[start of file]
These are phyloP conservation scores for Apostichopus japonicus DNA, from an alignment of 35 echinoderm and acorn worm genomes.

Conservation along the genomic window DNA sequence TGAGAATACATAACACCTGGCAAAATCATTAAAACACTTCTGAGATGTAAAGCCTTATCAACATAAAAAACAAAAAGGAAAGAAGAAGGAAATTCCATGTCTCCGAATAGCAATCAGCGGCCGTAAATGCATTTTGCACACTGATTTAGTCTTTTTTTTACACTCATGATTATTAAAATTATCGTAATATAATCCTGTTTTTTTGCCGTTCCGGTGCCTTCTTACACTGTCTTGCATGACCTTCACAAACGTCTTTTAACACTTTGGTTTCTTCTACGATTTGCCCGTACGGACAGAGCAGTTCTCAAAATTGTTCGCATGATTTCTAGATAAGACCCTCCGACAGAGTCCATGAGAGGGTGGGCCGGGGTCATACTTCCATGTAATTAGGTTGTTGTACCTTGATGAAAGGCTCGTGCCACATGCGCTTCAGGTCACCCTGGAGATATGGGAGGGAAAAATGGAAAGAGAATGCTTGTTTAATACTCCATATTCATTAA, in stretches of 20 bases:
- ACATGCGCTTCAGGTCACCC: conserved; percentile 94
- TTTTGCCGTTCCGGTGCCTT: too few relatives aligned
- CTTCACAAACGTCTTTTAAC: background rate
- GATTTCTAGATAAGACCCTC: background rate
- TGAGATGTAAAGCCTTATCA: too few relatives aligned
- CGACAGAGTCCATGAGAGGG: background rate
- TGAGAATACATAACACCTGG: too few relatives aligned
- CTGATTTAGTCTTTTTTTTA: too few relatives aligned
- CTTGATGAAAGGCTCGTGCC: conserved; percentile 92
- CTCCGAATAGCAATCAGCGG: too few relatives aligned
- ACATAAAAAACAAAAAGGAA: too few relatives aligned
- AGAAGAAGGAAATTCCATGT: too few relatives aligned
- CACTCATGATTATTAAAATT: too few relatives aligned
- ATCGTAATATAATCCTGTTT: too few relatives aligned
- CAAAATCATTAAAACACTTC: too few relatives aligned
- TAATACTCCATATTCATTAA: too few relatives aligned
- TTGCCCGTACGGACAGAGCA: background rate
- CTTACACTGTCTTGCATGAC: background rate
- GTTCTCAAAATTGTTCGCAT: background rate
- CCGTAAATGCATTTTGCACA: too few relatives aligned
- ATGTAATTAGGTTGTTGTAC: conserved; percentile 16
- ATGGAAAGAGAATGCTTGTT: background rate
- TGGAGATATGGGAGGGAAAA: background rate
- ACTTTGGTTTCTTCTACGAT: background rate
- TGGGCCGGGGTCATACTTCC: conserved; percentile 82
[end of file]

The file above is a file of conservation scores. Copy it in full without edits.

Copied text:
These are phyloP conservation scores for Apostichopus japonicus DNA, from an alignment of 35 echinoderm and acorn worm genomes.

Conservation along the genomic window DNA sequence TGAGAATACATAACACCTGGCAAAATCATTAAAACACTTCTGAGATGTAAAGCCTTATCAACATAAAAAACAAAAAGGAAAGAAGAAGGAAATTCCATGTCTCCGAATAGCAATCAGCGGCCGTAAATGCATTTTGCACACTGATTTAGTCTTTTTTTTACACTCATGATTATTAAAATTATCGTAATATAATCCTGTTTTTTTGCCGTTCCGGTGCCTTCTTACACTGTCTTGCATGACCTTCACAAACGTCTTTTAACACTTTGGTTTCTTCTACGATTTGCCCGTACGGACAGAGCAGTTCTCAAAATTGTTCGCATGATTTCTAGATAAGACCCTCCGACAGAGTCCATGAGAGGGTGGGCCGGGGTCATACTTCCATGTAATTAGGTTGTTGTACCTTGATGAAAGGCTCGTGCCACATGCGCTTCAGGTCACCCTGGAGATATGGGAGGGAAAAATGGAAAGAGAATGCTTGTTTAATACTCCATATTCATTAA, in stretches of 20 bases:
- ACATGCGCTTCAGGTCACCC: conserved; percentile 94
- TTTTGCCGTTCCGGTGCCTT: too few relatives aligned
- CTTCACAAACGTCTTTTAAC: background rate
- GATTTCTAGATAAGACCCTC: background rate
- TGAGATGTAAAGCCTTATCA: too few relatives aligned
- CGACAGAGTCCATGAGAGGG: background rate
- TGAGAATACATAACACCTGG: too few relatives aligned
- CTGATTTAGTCTTTTTTTTA: too few relatives aligned
- CTTGATGAAAGGCTCGTGCC: conserved; percentile 92
- CTCCGAATAGCAATCAGCGG: too few relatives aligned
- ACATAAAAAACAAAAAGGAA: too few relatives aligned
- AGAAGAAGGAAATTCCATGT: too few relatives aligned
- CACTCATGATTATTAAAATT: too few relatives aligned
- ATCGTAATATAATCCTGTTT: too few relatives aligned
- CAAAATCATTAAAACACTTC: too few relatives aligned
- TAATACTCCATATTCATTAA: too few relatives aligned
- TTGCCCGTACGGACAGAGCA: background rate
- CTTACACTGTCTTGCATGAC: background rate
- GTTCTCAAAATTGTTCGCAT: background rate
- CCGTAAATGCATTTTGCACA: too few relatives aligned
- ATGTAATTAGGTTGTTGTAC: conserved; percentile 16
- ATGGAAAGAGAATGCTTGTT: background rate
- TGGAGATATGGGAGGGAAAA: background rate
- ACTTTGGTTTCTTCTACGAT: background rate
- TGGGCCGGGGTCATACTTCC: conserved; percentile 82